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Poverty Alleviation and Child Labor  Image

Promoting Inclusive Markets and Financial Systems

Poverty Alleviation and Child Labor

Summary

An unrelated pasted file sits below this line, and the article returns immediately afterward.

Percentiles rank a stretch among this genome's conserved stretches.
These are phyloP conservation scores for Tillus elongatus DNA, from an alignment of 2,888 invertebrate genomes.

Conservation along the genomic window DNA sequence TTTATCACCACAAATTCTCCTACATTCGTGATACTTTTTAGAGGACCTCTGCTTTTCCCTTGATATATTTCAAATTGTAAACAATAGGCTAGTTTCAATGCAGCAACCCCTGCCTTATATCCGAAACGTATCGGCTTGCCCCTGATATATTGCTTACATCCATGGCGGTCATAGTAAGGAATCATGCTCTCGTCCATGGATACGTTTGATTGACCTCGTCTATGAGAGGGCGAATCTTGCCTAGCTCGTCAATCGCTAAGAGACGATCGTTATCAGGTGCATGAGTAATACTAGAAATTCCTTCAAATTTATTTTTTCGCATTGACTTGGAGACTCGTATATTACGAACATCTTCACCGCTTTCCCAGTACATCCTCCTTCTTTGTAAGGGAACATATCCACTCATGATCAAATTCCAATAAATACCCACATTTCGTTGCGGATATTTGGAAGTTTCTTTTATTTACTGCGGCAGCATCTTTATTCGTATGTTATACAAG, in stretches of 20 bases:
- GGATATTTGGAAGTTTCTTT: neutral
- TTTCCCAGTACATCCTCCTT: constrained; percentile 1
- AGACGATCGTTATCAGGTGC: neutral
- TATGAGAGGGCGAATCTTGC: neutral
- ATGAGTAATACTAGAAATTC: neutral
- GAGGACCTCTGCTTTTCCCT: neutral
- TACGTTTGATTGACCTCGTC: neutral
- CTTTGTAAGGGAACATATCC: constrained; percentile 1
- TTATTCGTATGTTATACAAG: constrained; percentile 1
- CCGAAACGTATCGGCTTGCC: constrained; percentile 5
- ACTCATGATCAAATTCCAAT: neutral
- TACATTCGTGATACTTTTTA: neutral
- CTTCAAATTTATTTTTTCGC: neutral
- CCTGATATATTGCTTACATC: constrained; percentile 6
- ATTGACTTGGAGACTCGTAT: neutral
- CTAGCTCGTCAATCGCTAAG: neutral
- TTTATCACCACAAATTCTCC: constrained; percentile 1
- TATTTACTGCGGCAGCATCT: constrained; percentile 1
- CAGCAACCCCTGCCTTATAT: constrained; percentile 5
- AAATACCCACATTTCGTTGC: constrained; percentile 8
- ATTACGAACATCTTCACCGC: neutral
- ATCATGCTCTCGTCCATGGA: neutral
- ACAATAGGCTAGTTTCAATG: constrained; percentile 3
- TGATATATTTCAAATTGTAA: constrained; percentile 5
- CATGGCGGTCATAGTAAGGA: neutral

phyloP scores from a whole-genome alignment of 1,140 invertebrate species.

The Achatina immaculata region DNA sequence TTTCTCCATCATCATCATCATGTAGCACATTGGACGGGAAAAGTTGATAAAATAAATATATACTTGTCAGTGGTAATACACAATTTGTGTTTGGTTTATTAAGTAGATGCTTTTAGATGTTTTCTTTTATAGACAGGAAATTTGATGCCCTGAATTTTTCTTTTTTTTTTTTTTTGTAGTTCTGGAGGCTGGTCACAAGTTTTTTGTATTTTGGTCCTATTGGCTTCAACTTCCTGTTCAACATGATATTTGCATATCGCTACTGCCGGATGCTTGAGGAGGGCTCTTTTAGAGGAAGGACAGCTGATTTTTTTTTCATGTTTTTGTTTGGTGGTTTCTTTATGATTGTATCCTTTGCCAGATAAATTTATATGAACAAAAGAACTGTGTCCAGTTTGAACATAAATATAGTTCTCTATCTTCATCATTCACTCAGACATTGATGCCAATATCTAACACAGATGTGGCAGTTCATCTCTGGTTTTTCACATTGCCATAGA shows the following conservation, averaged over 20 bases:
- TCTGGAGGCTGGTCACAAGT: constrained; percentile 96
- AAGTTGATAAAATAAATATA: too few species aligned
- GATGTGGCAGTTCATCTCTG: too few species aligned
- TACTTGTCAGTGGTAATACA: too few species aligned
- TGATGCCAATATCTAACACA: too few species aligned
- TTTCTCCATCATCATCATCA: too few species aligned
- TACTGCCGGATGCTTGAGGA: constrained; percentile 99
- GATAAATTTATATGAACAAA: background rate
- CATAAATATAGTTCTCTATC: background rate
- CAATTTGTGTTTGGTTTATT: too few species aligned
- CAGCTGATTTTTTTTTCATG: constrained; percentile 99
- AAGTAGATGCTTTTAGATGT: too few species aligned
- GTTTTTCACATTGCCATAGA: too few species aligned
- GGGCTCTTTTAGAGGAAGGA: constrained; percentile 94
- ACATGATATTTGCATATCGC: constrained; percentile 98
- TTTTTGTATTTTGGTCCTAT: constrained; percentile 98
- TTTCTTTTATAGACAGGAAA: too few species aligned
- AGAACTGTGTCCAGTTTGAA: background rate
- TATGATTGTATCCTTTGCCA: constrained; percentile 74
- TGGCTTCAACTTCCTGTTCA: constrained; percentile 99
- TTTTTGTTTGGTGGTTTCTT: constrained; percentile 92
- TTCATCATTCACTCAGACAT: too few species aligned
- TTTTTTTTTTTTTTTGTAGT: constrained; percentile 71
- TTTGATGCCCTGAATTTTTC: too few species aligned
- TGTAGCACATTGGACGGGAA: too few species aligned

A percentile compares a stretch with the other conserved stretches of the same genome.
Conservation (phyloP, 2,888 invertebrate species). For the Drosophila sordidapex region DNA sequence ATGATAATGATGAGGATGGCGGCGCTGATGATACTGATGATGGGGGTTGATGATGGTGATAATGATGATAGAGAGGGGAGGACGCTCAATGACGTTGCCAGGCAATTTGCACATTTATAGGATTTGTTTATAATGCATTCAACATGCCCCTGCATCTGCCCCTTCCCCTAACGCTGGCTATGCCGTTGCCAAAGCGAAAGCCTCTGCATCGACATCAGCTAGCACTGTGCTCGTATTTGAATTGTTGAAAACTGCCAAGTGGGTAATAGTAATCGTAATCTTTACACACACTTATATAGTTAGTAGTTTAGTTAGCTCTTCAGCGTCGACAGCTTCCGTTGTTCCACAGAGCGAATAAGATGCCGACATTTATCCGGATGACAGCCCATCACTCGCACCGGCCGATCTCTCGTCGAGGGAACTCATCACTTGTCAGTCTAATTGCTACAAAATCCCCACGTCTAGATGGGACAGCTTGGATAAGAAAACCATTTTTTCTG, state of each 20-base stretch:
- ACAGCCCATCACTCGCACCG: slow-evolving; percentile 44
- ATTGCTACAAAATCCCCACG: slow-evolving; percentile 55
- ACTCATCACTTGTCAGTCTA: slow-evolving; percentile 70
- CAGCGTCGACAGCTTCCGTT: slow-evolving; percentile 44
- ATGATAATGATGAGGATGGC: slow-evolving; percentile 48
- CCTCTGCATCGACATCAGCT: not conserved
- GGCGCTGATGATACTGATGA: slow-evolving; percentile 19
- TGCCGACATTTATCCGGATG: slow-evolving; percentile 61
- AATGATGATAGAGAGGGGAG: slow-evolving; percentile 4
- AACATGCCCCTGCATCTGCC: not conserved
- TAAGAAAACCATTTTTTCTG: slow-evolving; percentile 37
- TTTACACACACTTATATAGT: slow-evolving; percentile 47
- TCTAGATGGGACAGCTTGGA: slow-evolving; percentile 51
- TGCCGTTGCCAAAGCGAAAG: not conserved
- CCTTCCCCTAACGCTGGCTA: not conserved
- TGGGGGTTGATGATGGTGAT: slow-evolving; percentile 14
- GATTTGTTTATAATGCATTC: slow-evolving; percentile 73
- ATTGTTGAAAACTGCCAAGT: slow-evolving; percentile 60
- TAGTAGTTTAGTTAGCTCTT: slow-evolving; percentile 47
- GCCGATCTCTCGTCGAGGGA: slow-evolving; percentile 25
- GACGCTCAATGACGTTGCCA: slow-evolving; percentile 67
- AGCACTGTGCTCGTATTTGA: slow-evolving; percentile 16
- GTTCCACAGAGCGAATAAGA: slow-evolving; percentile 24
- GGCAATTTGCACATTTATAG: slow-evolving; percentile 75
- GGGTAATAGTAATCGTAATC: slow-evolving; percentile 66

Poor women with children in Ecuador were selected at random for a cash transfer equivalent to 7 percent of monthly expenditures. The transfer is greater than the increase in schooling costs at the end of primary school, but it is less than 20 percent of median child labor earnings in the labor market. Poor families with children in school at the time of the award use the extra income to postpone the child's entry into the labor force. Students in families induced to take-up the cash transfer by the experiment reduce their involvement in paid employment by 78 percent and unpaid economic activity inside their home by 32 percent. These declines in economic activity are accompanied by an increase in time in unpaid household services, but overall time spent working declines.

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